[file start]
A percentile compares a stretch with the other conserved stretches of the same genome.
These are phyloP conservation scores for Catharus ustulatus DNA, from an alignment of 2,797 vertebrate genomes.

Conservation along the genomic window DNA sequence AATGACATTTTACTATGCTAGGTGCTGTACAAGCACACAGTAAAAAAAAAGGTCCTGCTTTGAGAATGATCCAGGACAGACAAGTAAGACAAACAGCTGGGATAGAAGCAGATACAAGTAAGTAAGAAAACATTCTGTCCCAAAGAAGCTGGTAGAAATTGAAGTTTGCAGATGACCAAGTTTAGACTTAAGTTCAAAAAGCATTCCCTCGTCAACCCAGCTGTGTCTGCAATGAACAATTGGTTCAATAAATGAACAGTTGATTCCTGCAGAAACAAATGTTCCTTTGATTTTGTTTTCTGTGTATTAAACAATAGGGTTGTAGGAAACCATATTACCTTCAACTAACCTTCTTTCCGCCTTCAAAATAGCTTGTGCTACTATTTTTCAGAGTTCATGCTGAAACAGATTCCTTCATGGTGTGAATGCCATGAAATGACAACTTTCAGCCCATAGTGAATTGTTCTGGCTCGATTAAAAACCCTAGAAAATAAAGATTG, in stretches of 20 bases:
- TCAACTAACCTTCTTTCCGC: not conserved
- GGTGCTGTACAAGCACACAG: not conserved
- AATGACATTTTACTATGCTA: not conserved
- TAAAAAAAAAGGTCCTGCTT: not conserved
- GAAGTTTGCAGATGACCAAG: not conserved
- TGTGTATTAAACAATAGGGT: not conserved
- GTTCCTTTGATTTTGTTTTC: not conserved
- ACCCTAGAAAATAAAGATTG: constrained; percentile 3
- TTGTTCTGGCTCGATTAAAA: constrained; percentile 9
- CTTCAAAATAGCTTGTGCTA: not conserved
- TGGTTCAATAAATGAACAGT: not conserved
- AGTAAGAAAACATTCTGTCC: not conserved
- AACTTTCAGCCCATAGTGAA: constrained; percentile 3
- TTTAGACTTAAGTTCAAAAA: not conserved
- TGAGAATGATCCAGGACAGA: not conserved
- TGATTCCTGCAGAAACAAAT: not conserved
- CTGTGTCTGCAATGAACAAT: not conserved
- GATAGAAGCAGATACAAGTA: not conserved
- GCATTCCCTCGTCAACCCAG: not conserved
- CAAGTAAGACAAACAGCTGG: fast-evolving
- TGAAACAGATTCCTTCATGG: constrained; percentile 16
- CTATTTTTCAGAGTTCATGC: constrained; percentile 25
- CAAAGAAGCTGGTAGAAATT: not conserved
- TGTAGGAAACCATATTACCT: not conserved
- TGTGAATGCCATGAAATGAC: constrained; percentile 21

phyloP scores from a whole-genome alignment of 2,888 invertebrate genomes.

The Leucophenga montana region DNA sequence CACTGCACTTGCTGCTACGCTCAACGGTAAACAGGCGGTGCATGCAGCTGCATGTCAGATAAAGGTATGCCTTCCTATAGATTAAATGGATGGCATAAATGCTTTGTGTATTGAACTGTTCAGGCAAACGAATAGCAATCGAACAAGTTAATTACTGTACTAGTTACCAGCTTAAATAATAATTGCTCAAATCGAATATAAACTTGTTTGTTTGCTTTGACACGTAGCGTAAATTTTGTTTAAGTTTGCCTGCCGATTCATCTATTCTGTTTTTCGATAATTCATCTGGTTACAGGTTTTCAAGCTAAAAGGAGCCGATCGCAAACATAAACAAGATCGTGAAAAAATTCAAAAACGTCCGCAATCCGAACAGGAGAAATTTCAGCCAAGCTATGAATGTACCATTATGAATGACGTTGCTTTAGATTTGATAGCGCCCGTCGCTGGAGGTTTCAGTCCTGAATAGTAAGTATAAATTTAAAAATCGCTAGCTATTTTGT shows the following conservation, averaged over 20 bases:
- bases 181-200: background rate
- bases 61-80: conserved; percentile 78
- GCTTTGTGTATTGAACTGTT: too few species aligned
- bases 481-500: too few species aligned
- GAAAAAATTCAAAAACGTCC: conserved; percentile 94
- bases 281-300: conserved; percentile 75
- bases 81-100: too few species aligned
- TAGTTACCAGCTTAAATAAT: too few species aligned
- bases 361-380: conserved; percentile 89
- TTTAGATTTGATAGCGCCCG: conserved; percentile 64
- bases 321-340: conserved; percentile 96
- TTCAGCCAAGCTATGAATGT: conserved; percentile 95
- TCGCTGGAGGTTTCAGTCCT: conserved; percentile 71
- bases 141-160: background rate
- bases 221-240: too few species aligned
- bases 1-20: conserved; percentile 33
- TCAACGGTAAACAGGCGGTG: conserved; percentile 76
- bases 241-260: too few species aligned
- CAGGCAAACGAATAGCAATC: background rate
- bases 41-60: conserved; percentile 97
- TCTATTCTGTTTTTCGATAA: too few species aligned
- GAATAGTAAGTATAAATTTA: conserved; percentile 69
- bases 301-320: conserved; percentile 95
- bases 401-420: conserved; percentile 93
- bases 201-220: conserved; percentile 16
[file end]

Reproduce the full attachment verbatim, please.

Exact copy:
A percentile compares a stretch with the other conserved stretches of the same genome.
These are phyloP conservation scores for Catharus ustulatus DNA, from an alignment of 2,797 vertebrate genomes.

Conservation along the genomic window DNA sequence AATGACATTTTACTATGCTAGGTGCTGTACAAGCACACAGTAAAAAAAAAGGTCCTGCTTTGAGAATGATCCAGGACAGACAAGTAAGACAAACAGCTGGGATAGAAGCAGATACAAGTAAGTAAGAAAACATTCTGTCCCAAAGAAGCTGGTAGAAATTGAAGTTTGCAGATGACCAAGTTTAGACTTAAGTTCAAAAAGCATTCCCTCGTCAACCCAGCTGTGTCTGCAATGAACAATTGGTTCAATAAATGAACAGTTGATTCCTGCAGAAACAAATGTTCCTTTGATTTTGTTTTCTGTGTATTAAACAATAGGGTTGTAGGAAACCATATTACCTTCAACTAACCTTCTTTCCGCCTTCAAAATAGCTTGTGCTACTATTTTTCAGAGTTCATGCTGAAACAGATTCCTTCATGGTGTGAATGCCATGAAATGACAACTTTCAGCCCATAGTGAATTGTTCTGGCTCGATTAAAAACCCTAGAAAATAAAGATTG, in stretches of 20 bases:
- TCAACTAACCTTCTTTCCGC: not conserved
- GGTGCTGTACAAGCACACAG: not conserved
- AATGACATTTTACTATGCTA: not conserved
- TAAAAAAAAAGGTCCTGCTT: not conserved
- GAAGTTTGCAGATGACCAAG: not conserved
- TGTGTATTAAACAATAGGGT: not conserved
- GTTCCTTTGATTTTGTTTTC: not conserved
- ACCCTAGAAAATAAAGATTG: constrained; percentile 3
- TTGTTCTGGCTCGATTAAAA: constrained; percentile 9
- CTTCAAAATAGCTTGTGCTA: not conserved
- TGGTTCAATAAATGAACAGT: not conserved
- AGTAAGAAAACATTCTGTCC: not conserved
- AACTTTCAGCCCATAGTGAA: constrained; percentile 3
- TTTAGACTTAAGTTCAAAAA: not conserved
- TGAGAATGATCCAGGACAGA: not conserved
- TGATTCCTGCAGAAACAAAT: not conserved
- CTGTGTCTGCAATGAACAAT: not conserved
- GATAGAAGCAGATACAAGTA: not conserved
- GCATTCCCTCGTCAACCCAG: not conserved
- CAAGTAAGACAAACAGCTGG: fast-evolving
- TGAAACAGATTCCTTCATGG: constrained; percentile 16
- CTATTTTTCAGAGTTCATGC: constrained; percentile 25
- CAAAGAAGCTGGTAGAAATT: not conserved
- TGTAGGAAACCATATTACCT: not conserved
- TGTGAATGCCATGAAATGAC: constrained; percentile 21

phyloP scores from a whole-genome alignment of 2,888 invertebrate genomes.

The Leucophenga montana region DNA sequence CACTGCACTTGCTGCTACGCTCAACGGTAAACAGGCGGTGCATGCAGCTGCATGTCAGATAAAGGTATGCCTTCCTATAGATTAAATGGATGGCATAAATGCTTTGTGTATTGAACTGTTCAGGCAAACGAATAGCAATCGAACAAGTTAATTACTGTACTAGTTACCAGCTTAAATAATAATTGCTCAAATCGAATATAAACTTGTTTGTTTGCTTTGACACGTAGCGTAAATTTTGTTTAAGTTTGCCTGCCGATTCATCTATTCTGTTTTTCGATAATTCATCTGGTTACAGGTTTTCAAGCTAAAAGGAGCCGATCGCAAACATAAACAAGATCGTGAAAAAATTCAAAAACGTCCGCAATCCGAACAGGAGAAATTTCAGCCAAGCTATGAATGTACCATTATGAATGACGTTGCTTTAGATTTGATAGCGCCCGTCGCTGGAGGTTTCAGTCCTGAATAGTAAGTATAAATTTAAAAATCGCTAGCTATTTTGT shows the following conservation, averaged over 20 bases:
- bases 181-200: background rate
- bases 61-80: conserved; percentile 78
- GCTTTGTGTATTGAACTGTT: too few species aligned
- bases 481-500: too few species aligned
- GAAAAAATTCAAAAACGTCC: conserved; percentile 94
- bases 281-300: conserved; percentile 75
- bases 81-100: too few species aligned
- TAGTTACCAGCTTAAATAAT: too few species aligned
- bases 361-380: conserved; percentile 89
- TTTAGATTTGATAGCGCCCG: conserved; percentile 64
- bases 321-340: conserved; percentile 96
- TTCAGCCAAGCTATGAATGT: conserved; percentile 95
- TCGCTGGAGGTTTCAGTCCT: conserved; percentile 71
- bases 141-160: background rate
- bases 221-240: too few species aligned
- bases 1-20: conserved; percentile 33
- TCAACGGTAAACAGGCGGTG: conserved; percentile 76
- bases 241-260: too few species aligned
- CAGGCAAACGAATAGCAATC: background rate
- bases 41-60: conserved; percentile 97
- TCTATTCTGTTTTTCGATAA: too few species aligned
- GAATAGTAAGTATAAATTTA: conserved; percentile 69
- bases 301-320: conserved; percentile 95
- bases 401-420: conserved; percentile 93
- bases 201-220: conserved; percentile 16